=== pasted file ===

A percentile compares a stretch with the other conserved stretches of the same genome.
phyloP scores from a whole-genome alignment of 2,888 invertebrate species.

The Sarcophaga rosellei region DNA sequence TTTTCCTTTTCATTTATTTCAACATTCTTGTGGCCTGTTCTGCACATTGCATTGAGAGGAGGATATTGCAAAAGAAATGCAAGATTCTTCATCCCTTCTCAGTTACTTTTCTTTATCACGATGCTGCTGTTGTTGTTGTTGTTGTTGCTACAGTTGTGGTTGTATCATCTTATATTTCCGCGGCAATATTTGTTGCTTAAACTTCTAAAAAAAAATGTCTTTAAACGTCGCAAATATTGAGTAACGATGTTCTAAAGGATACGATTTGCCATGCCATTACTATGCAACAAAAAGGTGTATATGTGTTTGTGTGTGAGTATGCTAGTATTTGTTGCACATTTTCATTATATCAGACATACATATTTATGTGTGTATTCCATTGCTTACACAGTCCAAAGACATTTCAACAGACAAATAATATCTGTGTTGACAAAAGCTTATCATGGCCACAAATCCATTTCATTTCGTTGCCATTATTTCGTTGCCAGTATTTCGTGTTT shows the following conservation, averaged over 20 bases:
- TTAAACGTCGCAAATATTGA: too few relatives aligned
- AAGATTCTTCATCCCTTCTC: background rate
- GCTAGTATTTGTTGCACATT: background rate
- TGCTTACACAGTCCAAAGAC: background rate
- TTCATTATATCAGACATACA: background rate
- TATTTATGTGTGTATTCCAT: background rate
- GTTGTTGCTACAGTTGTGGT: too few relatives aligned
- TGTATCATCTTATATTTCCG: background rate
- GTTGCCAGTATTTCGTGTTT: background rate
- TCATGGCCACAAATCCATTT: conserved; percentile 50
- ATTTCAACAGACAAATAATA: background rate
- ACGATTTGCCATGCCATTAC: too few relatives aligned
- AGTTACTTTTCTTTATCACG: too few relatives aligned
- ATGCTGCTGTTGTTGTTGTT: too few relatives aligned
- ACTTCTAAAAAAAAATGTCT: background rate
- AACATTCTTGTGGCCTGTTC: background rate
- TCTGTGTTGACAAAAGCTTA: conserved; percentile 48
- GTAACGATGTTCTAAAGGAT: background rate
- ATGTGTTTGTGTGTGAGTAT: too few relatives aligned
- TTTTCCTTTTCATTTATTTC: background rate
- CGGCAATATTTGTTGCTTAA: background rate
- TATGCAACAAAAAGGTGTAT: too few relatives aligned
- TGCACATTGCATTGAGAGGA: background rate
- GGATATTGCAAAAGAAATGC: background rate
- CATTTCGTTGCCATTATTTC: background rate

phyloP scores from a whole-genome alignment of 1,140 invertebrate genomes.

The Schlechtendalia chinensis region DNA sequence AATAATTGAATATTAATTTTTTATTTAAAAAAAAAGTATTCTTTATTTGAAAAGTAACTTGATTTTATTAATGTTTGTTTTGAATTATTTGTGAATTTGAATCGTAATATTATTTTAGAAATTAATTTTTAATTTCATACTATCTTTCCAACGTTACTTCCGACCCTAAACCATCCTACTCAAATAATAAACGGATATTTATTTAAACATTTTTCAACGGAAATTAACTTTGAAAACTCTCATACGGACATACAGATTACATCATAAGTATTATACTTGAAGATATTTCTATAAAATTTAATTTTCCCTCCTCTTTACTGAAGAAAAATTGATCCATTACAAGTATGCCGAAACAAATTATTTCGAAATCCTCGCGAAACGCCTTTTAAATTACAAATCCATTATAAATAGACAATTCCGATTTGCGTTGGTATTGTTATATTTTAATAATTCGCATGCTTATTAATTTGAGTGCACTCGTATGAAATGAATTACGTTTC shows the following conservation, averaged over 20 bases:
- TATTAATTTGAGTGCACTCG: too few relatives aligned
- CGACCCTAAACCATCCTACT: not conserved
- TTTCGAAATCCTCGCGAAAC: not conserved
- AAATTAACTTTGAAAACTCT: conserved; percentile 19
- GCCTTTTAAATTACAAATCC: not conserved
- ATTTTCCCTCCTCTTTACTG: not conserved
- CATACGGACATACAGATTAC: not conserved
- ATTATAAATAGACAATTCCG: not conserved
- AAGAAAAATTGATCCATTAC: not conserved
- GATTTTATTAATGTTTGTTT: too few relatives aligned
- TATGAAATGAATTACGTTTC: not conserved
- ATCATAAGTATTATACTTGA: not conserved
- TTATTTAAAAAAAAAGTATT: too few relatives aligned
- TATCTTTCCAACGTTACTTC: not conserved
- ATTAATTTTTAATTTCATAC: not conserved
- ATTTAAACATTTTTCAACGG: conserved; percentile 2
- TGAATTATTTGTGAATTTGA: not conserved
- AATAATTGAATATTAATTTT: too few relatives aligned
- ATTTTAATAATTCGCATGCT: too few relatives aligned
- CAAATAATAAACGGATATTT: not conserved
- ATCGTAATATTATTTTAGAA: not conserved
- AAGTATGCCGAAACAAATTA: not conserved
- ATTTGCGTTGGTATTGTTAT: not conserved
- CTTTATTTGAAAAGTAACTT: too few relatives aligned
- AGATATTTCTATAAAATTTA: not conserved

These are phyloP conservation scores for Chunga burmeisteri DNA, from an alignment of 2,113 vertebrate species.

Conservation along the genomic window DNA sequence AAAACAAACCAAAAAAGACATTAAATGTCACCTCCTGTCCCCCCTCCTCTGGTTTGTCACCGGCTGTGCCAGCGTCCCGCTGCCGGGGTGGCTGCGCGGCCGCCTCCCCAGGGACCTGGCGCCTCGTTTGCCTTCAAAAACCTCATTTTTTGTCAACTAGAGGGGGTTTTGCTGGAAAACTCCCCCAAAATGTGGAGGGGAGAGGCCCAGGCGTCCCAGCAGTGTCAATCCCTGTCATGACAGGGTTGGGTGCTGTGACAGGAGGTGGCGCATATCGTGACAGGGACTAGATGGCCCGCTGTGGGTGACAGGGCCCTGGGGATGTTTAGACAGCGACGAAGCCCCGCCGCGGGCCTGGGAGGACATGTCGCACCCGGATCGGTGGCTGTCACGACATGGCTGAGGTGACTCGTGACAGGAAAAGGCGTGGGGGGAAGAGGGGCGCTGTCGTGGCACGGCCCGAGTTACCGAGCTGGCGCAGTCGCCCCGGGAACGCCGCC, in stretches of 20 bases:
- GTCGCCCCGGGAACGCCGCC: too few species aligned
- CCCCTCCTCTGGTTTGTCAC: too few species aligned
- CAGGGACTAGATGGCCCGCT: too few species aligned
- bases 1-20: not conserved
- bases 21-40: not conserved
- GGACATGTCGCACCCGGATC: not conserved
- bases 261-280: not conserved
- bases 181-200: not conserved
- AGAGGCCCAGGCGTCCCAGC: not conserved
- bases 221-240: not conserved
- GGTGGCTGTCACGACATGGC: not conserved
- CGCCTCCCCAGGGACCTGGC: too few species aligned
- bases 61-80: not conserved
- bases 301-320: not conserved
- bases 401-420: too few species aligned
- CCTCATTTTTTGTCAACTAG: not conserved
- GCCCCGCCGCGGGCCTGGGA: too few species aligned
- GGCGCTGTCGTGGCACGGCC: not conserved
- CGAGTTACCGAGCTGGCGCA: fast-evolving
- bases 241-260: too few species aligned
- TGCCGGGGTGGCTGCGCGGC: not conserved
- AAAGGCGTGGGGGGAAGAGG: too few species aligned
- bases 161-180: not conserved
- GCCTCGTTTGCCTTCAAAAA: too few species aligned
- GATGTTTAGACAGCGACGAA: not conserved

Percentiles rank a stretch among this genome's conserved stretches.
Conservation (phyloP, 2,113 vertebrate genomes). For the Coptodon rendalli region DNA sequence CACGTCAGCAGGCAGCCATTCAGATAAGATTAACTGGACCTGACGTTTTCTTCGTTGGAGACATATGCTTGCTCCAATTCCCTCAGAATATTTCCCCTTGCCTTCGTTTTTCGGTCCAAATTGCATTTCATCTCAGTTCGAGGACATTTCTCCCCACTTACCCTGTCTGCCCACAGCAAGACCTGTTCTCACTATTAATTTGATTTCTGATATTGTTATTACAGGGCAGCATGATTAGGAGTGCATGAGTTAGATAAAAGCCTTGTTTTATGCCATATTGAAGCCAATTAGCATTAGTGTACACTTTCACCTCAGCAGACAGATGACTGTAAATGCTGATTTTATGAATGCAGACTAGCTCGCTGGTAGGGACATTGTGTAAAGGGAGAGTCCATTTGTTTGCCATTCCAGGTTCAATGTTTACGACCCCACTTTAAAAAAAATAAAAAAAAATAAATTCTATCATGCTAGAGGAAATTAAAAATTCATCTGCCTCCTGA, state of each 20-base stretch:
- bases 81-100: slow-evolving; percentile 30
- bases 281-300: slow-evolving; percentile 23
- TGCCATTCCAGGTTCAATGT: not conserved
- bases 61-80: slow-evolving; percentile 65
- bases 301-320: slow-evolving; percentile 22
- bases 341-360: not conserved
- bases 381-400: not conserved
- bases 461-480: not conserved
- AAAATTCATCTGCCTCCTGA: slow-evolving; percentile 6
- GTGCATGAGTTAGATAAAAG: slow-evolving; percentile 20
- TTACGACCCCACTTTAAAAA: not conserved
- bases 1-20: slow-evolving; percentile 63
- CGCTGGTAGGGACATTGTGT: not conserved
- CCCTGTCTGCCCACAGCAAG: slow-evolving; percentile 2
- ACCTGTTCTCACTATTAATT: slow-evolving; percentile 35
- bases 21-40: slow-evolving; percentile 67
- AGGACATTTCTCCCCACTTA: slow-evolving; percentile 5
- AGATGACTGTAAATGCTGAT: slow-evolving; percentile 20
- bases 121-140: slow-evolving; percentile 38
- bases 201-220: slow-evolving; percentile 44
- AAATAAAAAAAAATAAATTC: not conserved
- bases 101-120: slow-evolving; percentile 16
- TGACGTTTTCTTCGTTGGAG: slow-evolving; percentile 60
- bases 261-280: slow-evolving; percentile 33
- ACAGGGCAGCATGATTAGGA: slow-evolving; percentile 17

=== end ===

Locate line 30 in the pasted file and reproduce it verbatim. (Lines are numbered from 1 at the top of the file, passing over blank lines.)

The Schlechtendalia chinensis region DNA sequence AATAATTGAATATTAATTTTTTATTTAAAAAAAAAGTATTCTTTATTTGAAAAGTAACTTGATTTTATTAATGTTTGTTTTGAATTATTTGTGAATTTGAATCGTAATATTATTTTAGAAATTAATTTTTAATTTCATACTATCTTTCCAACGTTACTTCCGACCCTAAACCATCCTACTCAAATAATAAACGGATATTTATTTAAACATTTTTCAACGGAAATTAACTTTGAAAACTCTCATACGGACATACAGATTACATCATAAGTATTATACTTGAAGATATTTCTATAAAATTTAATTTTCCCTCCTCTTTACTGAAGAAAAATTGATCCATTACAAGTATGCCGAAACAAATTATTTCGAAATCCTCGCGAAACGCCTTTTAAATTACAAATCCATTATAAATAGACAATTCCGATTTGCGTTGGTATTGTTATATTTTAATAATTCGCATGCTTATTAATTTGAGTGCACTCGTATGAAATGAATTACGTTTC shows the following conservation, averaged over 20 bases: